Voterama in Congress Logo
 
Find Reps & Senators by
 
Search Members by State Button
Search Members by Zipcode Button
 
 
US House

A Closer Look
at Healthcare Issues...

For constituents seeking to dig deeper into their representative's stands on healthcare issues, this page provides additional detail on eight key House votes from 2019-2020, including pro-and-con quotes that cut to the heart of partisan and ideological differences in this policy area.
1. Defending Affordable Care Act in Court
(Votes lookup at Roll Call #19)

The House on Jan. 9, 2019, voted, 235 for and 192 against, to join the defense of the Affordable Care Act in the lawsuit Texas v. United States. In that case, brought by Republican attorneys general in 20 states, a federal judge in Texas ruled in 2018 that the healthcare law was rendered unconstitutional when Congress, as part of the 2017 tax-cut package, repealed the law's individual-mandate tax penalty on those who choose not to obtain health insurance.

Floor Debate, Pro & Con:

Jim McGovern, D-Mass., said the measure "will allow this House to legally intervene to protect pre-existing condition coverage in the Affordable Care Act. If you support coverage for pre-existing conditions, then you will support this measure to try and protect it. It is that simple."

Greg Walden, R-Ore., said: "Democratic attorneys general from intervening states are already defending the law in the case, and the judge's ruling has already been stayed and appealed. So this is an unnecessary waste of time, paper and ink."

A yes vote was to adopt the Democratic-sponsored resolution (H Res 6).

 
2. Barring Waivers That Raise Cost of Pre-Existing Conditions Coverage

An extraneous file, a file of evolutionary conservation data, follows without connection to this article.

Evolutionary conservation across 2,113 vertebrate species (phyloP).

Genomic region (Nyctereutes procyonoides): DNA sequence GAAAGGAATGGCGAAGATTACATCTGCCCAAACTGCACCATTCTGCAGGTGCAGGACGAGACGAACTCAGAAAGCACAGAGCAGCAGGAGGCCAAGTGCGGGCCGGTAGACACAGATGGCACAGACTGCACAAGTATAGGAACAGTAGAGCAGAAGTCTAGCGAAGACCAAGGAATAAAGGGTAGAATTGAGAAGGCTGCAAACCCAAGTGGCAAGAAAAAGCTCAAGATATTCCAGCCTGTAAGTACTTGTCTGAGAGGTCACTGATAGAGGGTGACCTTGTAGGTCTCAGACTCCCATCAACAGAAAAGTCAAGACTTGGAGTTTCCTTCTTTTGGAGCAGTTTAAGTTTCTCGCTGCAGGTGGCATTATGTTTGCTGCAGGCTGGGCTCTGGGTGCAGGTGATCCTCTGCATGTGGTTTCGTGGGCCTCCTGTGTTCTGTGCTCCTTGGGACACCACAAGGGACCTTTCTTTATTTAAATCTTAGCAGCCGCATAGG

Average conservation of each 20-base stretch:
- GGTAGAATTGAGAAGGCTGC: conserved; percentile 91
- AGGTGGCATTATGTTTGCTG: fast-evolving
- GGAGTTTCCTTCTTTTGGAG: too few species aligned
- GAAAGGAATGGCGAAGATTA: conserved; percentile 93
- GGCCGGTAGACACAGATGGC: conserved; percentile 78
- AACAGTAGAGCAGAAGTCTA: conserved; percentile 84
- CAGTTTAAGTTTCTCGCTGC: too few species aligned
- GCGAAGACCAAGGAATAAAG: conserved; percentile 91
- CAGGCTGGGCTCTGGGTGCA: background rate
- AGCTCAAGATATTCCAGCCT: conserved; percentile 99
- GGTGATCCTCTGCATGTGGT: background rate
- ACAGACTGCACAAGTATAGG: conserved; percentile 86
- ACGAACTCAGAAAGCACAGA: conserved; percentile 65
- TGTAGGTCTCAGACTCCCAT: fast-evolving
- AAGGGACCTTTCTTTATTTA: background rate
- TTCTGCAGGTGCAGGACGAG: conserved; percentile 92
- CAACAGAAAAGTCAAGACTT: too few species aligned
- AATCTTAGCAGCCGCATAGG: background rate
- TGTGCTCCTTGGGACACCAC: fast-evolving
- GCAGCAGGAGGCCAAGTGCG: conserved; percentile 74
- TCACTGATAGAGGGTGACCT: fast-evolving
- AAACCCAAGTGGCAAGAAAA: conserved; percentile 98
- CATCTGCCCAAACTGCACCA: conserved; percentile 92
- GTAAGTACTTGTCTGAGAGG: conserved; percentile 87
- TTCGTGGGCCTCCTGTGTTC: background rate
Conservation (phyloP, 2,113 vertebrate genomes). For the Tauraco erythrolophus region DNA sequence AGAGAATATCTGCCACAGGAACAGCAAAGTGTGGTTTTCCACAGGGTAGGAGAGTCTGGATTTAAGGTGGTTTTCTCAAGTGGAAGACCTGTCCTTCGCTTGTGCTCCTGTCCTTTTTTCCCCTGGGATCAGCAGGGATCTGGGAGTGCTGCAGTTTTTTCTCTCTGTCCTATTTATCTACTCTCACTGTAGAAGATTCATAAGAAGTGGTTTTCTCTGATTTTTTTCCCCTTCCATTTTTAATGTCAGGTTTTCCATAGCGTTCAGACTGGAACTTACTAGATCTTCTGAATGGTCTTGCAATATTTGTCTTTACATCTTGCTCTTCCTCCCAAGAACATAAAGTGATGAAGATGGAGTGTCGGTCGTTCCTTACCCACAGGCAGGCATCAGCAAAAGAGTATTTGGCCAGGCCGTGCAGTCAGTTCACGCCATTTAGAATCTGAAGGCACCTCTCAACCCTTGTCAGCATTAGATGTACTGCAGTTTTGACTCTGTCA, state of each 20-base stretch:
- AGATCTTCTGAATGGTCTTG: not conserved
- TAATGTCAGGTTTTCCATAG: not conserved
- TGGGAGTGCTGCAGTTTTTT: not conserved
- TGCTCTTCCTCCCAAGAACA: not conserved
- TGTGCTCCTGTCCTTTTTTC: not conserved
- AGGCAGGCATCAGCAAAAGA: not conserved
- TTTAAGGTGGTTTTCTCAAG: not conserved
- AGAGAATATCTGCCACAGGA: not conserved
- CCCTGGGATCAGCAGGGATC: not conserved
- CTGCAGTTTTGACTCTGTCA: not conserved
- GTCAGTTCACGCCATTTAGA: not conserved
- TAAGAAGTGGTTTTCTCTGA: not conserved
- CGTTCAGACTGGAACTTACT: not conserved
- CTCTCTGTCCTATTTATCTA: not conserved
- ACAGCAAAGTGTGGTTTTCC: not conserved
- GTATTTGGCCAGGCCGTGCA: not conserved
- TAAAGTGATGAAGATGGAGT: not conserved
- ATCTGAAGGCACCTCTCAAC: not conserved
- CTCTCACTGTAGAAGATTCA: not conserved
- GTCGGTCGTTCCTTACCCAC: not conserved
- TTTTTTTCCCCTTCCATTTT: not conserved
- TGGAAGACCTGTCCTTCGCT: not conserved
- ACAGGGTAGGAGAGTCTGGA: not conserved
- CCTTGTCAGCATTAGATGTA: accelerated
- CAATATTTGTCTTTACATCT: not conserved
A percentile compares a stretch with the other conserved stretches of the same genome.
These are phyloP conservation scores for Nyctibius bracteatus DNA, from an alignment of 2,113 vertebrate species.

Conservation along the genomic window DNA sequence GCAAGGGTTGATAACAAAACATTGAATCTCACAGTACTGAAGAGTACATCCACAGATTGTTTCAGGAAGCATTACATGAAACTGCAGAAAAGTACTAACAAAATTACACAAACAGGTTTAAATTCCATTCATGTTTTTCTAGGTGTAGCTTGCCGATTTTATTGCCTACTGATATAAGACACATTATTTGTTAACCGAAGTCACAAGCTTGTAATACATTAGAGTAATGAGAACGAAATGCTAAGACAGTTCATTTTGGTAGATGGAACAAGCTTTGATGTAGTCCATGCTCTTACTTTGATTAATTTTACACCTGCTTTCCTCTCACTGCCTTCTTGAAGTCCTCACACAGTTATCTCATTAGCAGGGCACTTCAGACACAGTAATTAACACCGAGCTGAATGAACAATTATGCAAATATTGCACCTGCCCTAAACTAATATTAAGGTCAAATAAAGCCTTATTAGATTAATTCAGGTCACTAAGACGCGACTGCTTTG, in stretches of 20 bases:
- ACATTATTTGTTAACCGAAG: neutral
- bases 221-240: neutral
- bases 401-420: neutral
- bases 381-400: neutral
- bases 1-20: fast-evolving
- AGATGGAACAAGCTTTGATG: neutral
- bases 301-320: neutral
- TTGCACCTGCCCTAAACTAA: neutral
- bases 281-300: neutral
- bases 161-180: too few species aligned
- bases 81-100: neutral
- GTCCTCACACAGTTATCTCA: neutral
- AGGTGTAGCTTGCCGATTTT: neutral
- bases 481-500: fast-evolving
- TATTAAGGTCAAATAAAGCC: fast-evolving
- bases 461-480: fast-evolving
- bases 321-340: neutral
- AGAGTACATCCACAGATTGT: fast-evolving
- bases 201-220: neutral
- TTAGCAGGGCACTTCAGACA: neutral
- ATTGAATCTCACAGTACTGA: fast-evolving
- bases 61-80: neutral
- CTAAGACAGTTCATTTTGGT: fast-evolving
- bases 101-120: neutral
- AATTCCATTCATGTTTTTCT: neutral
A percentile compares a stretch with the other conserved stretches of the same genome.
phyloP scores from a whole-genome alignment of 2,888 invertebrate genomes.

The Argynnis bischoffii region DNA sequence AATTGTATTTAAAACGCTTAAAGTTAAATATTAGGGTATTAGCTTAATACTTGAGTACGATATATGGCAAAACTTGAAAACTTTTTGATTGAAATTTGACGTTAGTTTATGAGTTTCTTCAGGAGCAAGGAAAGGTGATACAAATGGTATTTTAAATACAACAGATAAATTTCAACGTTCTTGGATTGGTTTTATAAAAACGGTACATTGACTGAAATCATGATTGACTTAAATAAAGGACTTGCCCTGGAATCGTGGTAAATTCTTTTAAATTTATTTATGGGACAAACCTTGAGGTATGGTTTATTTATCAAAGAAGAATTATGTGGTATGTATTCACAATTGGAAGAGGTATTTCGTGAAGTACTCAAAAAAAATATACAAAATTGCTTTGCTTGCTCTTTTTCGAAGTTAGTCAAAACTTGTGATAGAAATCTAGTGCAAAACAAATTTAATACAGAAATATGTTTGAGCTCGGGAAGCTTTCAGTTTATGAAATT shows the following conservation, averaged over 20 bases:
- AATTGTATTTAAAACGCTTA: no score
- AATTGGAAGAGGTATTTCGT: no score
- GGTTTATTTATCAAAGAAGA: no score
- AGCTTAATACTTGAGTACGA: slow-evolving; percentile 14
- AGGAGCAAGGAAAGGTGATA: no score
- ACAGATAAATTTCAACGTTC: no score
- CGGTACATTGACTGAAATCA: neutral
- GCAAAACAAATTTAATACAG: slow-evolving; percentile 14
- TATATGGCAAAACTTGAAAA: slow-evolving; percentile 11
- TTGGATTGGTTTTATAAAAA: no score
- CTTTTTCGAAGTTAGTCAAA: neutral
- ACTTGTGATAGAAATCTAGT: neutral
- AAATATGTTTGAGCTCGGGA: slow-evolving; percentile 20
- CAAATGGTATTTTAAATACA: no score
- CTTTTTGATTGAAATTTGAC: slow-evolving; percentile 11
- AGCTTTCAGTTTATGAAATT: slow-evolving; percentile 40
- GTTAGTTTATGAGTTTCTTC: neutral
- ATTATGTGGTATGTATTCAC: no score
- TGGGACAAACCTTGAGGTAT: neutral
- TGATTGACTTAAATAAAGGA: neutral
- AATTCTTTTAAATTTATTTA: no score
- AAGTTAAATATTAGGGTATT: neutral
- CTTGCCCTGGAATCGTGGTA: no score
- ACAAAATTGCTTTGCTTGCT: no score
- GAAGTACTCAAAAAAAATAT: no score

(Votes lookup at Roll Call #193)

Voting 302 for and 117 against, the House on May 9, 2019, adopted a Democratic-sponsored amendment to HR 986 that would prohibit the Trump administration from granting Affordable Care Act waivers that would result in higher costs for comprehensive coverage on state-run insurance exchanges for individuals with pre-existing conditions, thereby imperiling their ability to keep or obtain affordable health insurance.

Floor Debate, Pro & Con:

Supporter Frank Pallone, D-N.J., said that "by encouraging states to promote and expand short-term insurance plans, the administration is giving insurers a green light to directly discriminate against people with pre-existing conditions."

Opponent Greg Walden, R-Ore., quoted the Centers for Medicare & Medicaid Services as stating the administration's policy on ACA waivers "does nothing to erode pre-existing conditions. [They] cannot be waived...."

A yes vote was to adopt the amendment.

 
3. Prohibiting Administration Policies That Raise Healthcare Premiums
(Votes lookup at Roll Call #194)

Voting 308 for and 112 against, the House on May 9, 2019, adopted a Democratic amendment to HR 986 that would prohibit Trump administration policies that change the Affordable Care Act (ACA) in ways that raise premium costs for individuals who need comprehensive coverage, including access to the law’s Medicaid expansion and affordable pre-existing conditions protections.